Setting Boundaries. Building Bonds.
The links that connect Commercial Fence Corporation’s people and purpose
From husband to wife, brother to brother, father to son, and friend to friend, Seattle-based Commercial Fence Corporation’s identity is interwoven like the steel that binds a chain link fence.
This small company of just 29, founded by Dale and Cheryl Duke in 1994, has progressively become one of the region’s top commercial fencing specialists with names like Sound Transit, Washington State Department of Transportation (WSDOT), the University of Washington and the Seattle Seahawks on its impressive customer list. Commercial Fence specializes in industrial, commercial and public works projects. Fencing systems include chain link, ornamental, architectural wire, wood fence, automated gates and access controls.
For the owners and employees, the company does more than fence installation; it offers a path to professional growth and personal connections.
Cheryl, President, and Dale, General Manager for the company, didn’t plan to become one of Seattle’s top fencing provider. Dale has always worked in construction, first as a concrete laborer for a contractor building high-rises in downtown Seattle, then for a fence contractor, first as a salesman, then estimator, project manager and eventually he oversaw all projects and people.
After a falling out with the owner, Dale left the company in 1994 with an eye on doing anything but fences. “I’d had it with homeowners,” Dale says. “I really didn’t know what I was going to do, but I was ready to do something different. Then some of my former clients, primarily homebuilding contractors, called to ask for my help on various projects. At first, I was still planning on something else, but the calls kept coming in.”
That same year, he and his wife founded Commercial Fence.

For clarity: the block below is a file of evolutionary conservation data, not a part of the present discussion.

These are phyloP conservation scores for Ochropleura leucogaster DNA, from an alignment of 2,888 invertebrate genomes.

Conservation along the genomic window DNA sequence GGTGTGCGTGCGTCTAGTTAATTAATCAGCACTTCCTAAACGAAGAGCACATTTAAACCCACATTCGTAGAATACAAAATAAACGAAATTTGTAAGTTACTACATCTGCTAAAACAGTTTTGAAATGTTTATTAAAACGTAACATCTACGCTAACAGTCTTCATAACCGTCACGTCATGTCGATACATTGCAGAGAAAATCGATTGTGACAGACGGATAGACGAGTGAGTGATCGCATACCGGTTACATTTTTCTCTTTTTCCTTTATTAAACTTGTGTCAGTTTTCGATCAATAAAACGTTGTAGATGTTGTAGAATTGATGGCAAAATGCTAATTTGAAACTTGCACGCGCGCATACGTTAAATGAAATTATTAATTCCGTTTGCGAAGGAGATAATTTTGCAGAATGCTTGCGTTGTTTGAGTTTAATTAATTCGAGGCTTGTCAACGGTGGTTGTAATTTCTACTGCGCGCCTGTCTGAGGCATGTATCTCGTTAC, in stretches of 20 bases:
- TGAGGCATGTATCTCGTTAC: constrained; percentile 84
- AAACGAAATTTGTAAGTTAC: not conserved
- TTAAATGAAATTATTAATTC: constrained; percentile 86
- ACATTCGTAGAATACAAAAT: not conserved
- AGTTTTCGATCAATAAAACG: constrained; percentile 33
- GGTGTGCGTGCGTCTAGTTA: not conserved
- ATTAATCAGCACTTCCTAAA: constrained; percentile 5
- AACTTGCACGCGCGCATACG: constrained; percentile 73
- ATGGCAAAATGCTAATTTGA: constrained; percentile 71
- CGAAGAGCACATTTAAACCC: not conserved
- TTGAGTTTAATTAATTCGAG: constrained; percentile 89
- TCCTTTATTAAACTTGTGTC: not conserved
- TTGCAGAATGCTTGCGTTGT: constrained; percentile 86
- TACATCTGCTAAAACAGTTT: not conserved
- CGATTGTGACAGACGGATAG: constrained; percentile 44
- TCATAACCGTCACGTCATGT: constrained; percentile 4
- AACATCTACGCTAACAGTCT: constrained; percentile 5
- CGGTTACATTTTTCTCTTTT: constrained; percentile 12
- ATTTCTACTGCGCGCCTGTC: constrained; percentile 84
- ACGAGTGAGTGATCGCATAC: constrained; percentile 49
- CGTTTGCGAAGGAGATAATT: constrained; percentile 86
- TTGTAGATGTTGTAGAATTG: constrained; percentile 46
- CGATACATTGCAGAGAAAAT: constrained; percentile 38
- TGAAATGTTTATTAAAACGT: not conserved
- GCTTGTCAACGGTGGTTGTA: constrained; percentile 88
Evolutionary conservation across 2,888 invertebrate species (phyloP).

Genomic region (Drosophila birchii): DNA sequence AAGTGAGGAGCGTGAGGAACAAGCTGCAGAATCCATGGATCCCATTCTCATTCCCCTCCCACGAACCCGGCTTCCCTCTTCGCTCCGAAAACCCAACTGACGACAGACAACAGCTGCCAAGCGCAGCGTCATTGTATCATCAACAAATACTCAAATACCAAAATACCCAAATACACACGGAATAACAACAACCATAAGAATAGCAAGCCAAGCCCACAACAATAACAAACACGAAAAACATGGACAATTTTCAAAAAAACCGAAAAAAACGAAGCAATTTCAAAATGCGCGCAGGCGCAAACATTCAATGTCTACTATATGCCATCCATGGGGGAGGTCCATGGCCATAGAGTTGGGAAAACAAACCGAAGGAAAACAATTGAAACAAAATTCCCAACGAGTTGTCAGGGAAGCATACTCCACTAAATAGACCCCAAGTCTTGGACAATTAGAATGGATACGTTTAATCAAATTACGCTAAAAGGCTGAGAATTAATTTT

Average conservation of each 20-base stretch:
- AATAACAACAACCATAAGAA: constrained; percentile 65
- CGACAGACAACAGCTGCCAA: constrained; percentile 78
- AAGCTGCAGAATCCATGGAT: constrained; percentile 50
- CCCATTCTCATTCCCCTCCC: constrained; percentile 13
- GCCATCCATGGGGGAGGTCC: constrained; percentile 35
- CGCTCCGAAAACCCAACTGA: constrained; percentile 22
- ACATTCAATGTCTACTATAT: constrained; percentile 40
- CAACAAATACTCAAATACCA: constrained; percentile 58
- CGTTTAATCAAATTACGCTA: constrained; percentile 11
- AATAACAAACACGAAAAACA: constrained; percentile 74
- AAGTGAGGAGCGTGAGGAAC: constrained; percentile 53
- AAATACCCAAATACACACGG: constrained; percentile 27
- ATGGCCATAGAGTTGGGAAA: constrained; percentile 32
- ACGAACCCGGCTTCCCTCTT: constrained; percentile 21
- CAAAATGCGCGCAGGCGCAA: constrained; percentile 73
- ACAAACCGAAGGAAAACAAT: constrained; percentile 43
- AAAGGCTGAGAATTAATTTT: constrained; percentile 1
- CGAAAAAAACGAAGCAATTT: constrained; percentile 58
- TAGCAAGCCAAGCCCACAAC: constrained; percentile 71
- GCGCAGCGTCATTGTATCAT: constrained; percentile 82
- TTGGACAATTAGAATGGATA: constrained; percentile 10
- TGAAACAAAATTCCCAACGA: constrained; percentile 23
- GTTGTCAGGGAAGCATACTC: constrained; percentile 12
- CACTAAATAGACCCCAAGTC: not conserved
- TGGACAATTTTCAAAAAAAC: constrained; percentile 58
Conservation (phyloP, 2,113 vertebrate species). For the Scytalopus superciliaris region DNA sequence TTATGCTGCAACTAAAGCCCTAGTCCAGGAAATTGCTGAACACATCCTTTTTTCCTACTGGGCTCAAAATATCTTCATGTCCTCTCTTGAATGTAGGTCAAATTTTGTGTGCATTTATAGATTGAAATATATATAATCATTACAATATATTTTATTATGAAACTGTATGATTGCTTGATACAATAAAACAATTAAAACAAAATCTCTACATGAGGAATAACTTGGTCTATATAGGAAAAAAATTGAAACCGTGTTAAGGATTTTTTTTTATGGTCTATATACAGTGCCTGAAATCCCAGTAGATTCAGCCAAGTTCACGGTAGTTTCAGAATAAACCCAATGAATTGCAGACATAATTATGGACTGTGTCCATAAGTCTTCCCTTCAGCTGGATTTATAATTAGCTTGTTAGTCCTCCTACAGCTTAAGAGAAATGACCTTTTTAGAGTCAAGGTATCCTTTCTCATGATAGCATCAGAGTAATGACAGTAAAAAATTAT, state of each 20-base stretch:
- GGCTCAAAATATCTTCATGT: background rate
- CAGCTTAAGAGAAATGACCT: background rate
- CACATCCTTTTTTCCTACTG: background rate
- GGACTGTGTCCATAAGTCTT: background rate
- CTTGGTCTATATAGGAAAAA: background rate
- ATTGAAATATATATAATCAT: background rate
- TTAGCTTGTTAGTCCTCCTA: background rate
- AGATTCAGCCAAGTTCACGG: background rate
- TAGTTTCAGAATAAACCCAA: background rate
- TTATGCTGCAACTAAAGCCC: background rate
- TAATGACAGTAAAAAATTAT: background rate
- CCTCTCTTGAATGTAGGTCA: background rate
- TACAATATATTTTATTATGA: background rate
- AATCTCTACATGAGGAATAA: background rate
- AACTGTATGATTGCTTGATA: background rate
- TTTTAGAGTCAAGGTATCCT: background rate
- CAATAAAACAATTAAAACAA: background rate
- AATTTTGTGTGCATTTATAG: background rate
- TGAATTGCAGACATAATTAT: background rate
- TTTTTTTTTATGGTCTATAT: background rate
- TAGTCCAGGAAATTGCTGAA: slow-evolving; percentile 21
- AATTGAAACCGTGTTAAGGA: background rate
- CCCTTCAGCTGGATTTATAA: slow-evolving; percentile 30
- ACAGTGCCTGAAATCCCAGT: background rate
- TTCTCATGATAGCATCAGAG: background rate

Focused on commercial fencing, specifically public works, Cheryl and Dale drained their IRAs and maxed out their personal credit cards to invest in the tools and materials necessary to install fences. They had a company truck (Dale’s father’s old pig truck, known as ‘Old Nasty’), an office in the ‘Pink’ room of their house, and a rented unit at a public storage facility to store materials and equipment.
Dale recalls, “While Cheryl continued to work her job managing specs and related documents at a local marine construction company, I began building the business, getting our name out in the industry, researching bids and completing jobs initially for homebuilders and installing fences with help from the local labor pool that I’d met through my previous job.” The company’s first jobs involved putting fences throughout several new residential subdivisions. Subdivision fencing jobs sustained them for several years, while the two continued to seek out commercial contracts. Dale would handle the installation of chain link fences and subcontract help to install wood fences. “As we grew, we increased the number of subcontractors to perform installation, and I handled the bidding, supervision and project management.” says Dale.
The biggest thing people don’t expect when they start a company, besides the financial investment, is the number of hours that are required to make it a success, says Cheryl. “Dale and I worked six days a week for 15 years. We would take Saturdays off to attend our boys’ sporting events. Then on Sunday we would review plans for jobs coming up for bid in the upcoming week,” she recalls.
As their reputation and backlog grew, Cheryl was able to quit her other job and join full time.
By 1997, the business moved from the couple’s home/rental garage to a warehouse with a large yard.
“The warehouse was a huge benefit for our process,” Dale says. “Up until then we couldn’t lay down materials for a big job. Having a fence yard allowed us to bid larger jobs and gave us more flexibility to schedule crews, which in turn gave us the flexibility to meet construction schedules for more jobs.”
They were also able to hire their first employee, Chris (CJ) James, a fence installer who is still with them today. Along with his responsibilities for building gates, CJ is also the company’s biggest celebrity, having played in two college bowl games for the University of Washington.
Roads, Rails and More
Thanks largely to Cheryl’s extensive knowledge of the government contracting world and the associated insight into the detailed requirements to win and get paid for jobs, the company won its first big public bid for the King County Housing Authority in 1998. The contract was $15,000 to install a 4-to-6-foot-high wood fence around a low-income housing complex. Dale says, “I was sweating bullets because, at the time, it was such a big project.” Soon after, the team won a contract to install 12,000 feet of 12-ft-high chain link fence with barbed wire at Seattle-Tacoma International Airport .
Cheryl recalls the airport job in particular because it allowed them to invest in more equipment. “From the profits, we were able to buy our first brand-new Bobcat to speed up hole digging,” she says.